Restaurants around the country are changing their menus to include more nutritional choices and smaller portions.  This change is a result of increased consumer demand for healthier options, as well as pending federal regulations mandating calorie count information.  Historically, customers have gravitated towards the restaurants offering larger portions.  Restaurant owners are finding that making the shift to lighter options is not improving customers’ health, but it is also improving the bottom line.  Lower calorie menu items are definitely one of the primary drivers of restaurant growth in today’s economy.

C01-016A-888484Healthy Dining Finder is a website that helps customers find restaurants within their zip code that offer healthy options.  Website founder, Anita Jones-Mueller, estimates that the number of restaurants with vetted healthy options listed on the site has increased more than 2,000 percent in the past few years.

Federal regulations will soon mandate that food establishments with 20 or more locations post the calorie count of standard menu items.  Some restaurant chains have already begun posting calorie counts.  In addition to reducing calorie counts, many restaurants are also finding that cutting sodium, sugar, and fat is important to customers as well.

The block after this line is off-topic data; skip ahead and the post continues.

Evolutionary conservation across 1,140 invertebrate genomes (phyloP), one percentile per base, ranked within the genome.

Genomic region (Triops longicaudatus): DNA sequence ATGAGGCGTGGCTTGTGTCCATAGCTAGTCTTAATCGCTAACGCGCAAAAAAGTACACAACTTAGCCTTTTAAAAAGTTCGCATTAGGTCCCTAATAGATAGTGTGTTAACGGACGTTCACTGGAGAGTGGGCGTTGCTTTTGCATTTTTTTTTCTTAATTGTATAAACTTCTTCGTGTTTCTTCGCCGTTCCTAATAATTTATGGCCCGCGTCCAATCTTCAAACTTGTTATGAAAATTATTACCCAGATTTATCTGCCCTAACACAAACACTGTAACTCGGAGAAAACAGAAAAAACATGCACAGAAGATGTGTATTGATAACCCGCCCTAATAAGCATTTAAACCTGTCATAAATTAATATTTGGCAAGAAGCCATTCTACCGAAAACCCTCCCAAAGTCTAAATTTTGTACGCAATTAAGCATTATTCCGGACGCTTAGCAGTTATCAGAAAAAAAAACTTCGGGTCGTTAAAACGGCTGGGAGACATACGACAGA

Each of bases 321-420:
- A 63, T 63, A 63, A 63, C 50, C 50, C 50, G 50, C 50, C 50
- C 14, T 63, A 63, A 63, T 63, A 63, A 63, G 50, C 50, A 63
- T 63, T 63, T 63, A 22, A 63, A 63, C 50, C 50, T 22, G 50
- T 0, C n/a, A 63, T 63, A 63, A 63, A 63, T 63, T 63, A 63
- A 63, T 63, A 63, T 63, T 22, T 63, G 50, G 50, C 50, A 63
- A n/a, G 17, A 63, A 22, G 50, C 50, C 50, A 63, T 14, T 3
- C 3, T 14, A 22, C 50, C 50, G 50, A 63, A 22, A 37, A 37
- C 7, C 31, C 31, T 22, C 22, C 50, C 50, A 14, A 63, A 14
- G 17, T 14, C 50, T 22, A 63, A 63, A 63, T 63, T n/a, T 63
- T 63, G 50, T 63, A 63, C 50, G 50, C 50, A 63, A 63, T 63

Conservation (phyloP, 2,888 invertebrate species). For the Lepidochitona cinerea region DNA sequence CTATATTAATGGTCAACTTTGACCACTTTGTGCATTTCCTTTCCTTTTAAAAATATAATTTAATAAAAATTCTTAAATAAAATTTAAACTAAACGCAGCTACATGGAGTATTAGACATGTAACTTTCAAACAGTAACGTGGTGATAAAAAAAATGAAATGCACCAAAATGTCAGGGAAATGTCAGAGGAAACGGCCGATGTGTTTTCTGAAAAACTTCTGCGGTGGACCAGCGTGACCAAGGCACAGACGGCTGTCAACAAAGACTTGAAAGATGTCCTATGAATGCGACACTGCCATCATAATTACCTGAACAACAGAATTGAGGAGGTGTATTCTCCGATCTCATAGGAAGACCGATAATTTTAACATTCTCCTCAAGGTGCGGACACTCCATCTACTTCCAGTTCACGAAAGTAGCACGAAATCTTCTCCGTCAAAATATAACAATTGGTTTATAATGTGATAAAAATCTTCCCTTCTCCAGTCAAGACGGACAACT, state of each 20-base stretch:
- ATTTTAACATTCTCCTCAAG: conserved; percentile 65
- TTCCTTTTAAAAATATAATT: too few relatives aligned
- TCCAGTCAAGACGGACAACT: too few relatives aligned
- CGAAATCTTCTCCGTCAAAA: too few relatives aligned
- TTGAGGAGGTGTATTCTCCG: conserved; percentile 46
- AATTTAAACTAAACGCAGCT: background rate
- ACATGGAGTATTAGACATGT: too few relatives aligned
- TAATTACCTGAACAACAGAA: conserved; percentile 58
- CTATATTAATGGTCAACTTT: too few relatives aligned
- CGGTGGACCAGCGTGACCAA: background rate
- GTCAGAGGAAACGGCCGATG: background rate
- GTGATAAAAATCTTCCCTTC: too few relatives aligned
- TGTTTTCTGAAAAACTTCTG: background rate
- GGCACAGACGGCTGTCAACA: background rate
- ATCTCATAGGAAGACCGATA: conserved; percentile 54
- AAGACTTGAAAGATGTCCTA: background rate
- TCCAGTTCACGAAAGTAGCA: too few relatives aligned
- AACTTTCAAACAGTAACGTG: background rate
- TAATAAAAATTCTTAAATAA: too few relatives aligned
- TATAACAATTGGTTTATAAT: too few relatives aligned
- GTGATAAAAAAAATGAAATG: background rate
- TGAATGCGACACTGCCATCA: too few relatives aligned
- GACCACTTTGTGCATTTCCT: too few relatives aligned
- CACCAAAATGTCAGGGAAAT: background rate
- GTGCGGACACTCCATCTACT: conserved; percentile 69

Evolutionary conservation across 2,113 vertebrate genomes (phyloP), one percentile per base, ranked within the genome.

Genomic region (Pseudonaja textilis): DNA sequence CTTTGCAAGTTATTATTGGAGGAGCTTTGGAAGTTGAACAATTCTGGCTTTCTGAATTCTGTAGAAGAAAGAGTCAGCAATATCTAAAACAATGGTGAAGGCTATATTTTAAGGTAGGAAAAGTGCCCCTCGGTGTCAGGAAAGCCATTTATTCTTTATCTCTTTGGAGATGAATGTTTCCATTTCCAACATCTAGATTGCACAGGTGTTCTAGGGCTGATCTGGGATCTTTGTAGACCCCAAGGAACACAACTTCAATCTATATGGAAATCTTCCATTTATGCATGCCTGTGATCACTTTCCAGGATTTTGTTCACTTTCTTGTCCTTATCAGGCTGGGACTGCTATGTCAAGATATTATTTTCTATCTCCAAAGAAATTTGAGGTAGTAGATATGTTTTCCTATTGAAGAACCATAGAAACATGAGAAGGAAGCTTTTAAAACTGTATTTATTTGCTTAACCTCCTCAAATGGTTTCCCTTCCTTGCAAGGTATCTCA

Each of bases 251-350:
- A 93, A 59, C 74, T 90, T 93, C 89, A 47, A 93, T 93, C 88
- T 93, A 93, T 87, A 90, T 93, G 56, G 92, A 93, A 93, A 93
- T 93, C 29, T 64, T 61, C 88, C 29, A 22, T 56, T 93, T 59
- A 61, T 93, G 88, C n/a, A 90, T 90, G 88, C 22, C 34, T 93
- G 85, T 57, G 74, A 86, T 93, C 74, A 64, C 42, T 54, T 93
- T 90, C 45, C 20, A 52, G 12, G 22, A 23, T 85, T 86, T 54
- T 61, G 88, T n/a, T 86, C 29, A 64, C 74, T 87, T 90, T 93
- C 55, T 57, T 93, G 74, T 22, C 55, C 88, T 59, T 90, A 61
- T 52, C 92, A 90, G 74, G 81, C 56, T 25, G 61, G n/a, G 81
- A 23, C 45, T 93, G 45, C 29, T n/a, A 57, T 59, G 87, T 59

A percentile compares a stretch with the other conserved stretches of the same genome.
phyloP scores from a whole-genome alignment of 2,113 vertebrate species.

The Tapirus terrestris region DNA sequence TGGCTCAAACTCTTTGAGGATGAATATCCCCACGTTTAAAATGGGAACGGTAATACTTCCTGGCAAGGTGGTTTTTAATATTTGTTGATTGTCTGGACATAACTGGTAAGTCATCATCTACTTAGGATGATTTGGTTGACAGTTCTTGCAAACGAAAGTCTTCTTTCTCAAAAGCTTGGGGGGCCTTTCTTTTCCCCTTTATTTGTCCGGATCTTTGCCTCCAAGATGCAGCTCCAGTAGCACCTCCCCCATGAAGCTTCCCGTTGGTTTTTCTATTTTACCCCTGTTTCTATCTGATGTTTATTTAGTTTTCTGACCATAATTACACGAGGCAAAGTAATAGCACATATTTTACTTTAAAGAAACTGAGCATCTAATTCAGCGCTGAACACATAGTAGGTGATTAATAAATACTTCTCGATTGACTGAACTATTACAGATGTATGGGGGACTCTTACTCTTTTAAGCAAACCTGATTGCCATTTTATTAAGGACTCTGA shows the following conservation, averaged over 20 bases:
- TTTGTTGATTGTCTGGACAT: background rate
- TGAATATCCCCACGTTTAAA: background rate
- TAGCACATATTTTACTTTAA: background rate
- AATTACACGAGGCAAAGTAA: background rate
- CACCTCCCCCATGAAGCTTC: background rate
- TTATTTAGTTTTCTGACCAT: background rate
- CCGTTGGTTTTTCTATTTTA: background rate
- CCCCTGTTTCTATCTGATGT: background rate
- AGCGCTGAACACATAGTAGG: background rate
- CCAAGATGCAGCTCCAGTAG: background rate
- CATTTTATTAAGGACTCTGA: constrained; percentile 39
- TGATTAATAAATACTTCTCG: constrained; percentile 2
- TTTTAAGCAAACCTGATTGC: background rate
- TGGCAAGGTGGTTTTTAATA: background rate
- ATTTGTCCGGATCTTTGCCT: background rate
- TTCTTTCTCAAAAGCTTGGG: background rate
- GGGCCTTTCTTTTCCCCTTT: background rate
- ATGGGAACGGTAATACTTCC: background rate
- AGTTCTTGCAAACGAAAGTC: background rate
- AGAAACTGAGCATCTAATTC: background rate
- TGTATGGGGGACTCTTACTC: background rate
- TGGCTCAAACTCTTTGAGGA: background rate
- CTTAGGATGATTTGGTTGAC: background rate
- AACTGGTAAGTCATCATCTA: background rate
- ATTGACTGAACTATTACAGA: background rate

Some examples include:

Sbarro is offering the skinny slice with a different mix of cheese and more vegetables for 270 calories.

Longhorn Steakhouse is offering smaller portions of beef for its Flavorful Under 500 menu.

Wingzone is offering its Skinny Dippers, which are fried chicken breast nuggets with no breading.

Mooyah, a build-a-burger chain, offers a 200 calorie turkey burger as well as a black bean vegetable burger.  The company also offers customers the option of sweet potato fries instead of regular French fries.

Pita Pit has a Resolution Solution menu that helps customers build their pitas using healthier options.

Discussion Questions:

What are restaurants doing to lighten up their menu?  Why are they doing this right now?


SOURCE: Stephanie Strom, New York Times, February 6, 2013